Biosecurity fears rise amid China’s DNA data rush

Geopolitical tension between Beijing and the West has spilled over into the world of genetic research

Biosecurity is rapidly becoming the advanced guard in the scientific and technological war between China and the alliance of democracies forged by the United States.

In August, rising geopolitical tension spilled over into the world of genetic research, a sector China is determined to dominate. Scrutiny has since intensified after last week’s blog by Rao Yi, the president of Capital Medical University in Beijing. 

“My laboratory has been able to access the Whole Genome Sequencing (WGS) data of 500,000 participants of the UK Biobank, where analysts have revealed the relationship between diseases (and common traits) with gene mutations,” Professor Rao, the former dean of the School of Life Sciences at Peking University, wrote as reported by the Pekingnology newsletter.

“[But] it’s difficult to access sufficient Chinese WGS data,” he said, pointing out that Beijing continues to “restrict the disclosure and sharing of data” in China.

Behind the scenes:

  • The Chinese government is determined to develop the world’s largest bio-database.
  • A report released by American intelligence officials last year revealed the depth of the problem.
  • The National Counterintelligence and Security Center said in a paper that the US needed to better secure critical technologies, The New York Times reported.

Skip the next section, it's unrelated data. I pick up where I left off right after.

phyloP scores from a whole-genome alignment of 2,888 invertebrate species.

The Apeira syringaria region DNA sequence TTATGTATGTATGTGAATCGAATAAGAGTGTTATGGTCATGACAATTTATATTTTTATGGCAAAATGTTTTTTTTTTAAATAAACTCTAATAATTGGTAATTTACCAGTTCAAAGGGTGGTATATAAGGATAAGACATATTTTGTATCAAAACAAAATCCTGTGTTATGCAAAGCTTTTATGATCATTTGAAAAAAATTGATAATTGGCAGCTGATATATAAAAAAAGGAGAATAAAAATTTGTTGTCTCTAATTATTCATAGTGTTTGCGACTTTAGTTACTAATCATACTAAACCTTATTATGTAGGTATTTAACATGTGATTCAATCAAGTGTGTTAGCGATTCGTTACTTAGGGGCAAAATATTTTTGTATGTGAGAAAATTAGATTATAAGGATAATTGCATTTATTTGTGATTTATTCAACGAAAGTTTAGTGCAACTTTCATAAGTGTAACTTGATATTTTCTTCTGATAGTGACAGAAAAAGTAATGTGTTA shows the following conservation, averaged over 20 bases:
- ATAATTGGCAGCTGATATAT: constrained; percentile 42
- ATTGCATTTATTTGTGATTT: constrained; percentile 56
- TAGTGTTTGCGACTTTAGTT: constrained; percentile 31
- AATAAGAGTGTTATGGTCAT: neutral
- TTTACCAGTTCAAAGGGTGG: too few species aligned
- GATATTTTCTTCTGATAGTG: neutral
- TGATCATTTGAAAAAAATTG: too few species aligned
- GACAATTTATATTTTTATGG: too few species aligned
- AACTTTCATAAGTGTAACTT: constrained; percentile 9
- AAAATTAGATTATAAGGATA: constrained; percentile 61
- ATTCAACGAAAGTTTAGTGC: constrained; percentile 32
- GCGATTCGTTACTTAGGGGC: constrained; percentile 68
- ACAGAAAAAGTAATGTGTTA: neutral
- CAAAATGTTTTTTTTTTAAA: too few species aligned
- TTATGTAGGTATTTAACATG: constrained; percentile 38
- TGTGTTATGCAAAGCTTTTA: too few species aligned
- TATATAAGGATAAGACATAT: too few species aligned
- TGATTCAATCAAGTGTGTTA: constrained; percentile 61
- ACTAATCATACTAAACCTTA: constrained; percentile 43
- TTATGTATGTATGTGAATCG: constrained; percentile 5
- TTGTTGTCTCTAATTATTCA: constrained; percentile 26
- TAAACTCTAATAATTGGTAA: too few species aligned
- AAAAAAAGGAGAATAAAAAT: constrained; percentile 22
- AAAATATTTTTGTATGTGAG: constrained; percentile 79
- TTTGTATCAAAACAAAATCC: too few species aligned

• They included “artificial intelligence, quantum computing, and semiconductors.”
  • Other technologies facing risks related to “the so-called bio-economy.”
  • The “American private sector,” the paper concluded, “has long been in the crosshairs.”

Biobank said data was only given to bona fide researchers.

Delve deeper: There have been calls in the United Kingdom to “review the transfer of genetic data” to a country that is ruled by an authoritarian regime. The UK Biobank “contains the DNA of half a million British citizens.”

Between the lines: “The UK Biobank [reported] that it had about 300 projects under which researchers in China were accessing “detailed genetic information” or other health data on volunteers,” The Guardian newspaper said in August. 

Open policy: “The anonymized data is shared under an open-access policy for use in studies into diseases from cancer to depression. There is no suggestion it has been misused or participants’ privacy compromised,” the media group stressed.

Statement of intent: “[UK] Biobank said data was only given to bona fide researchers, who must agree to store it securely and use it for a specified purpose, adding that it has ‘stringent controls’ in place including ‘rigorous access and ethics checks’,” The Guardian said.

Big picture: Still, Beijing “has a track record of misusing genetic data.” The Chinese Communist Party has also applied coercive tactics on domestic companies in the past. 

What was said: “The counterintelligence center cited a 2019 New York Times report on how China uses genetic tests to track members of the Uyghur [community], a [persecuted] Muslim minority group in Xinjiang,” The New York Times reported.

China Factor comment: A global trawl for DNA information would enable the Chinese government to build an unparalleled database. It would also help Beijing to steal a march on cures from cancer to Covid-type pandemics in a market worth US$1.4 trillion.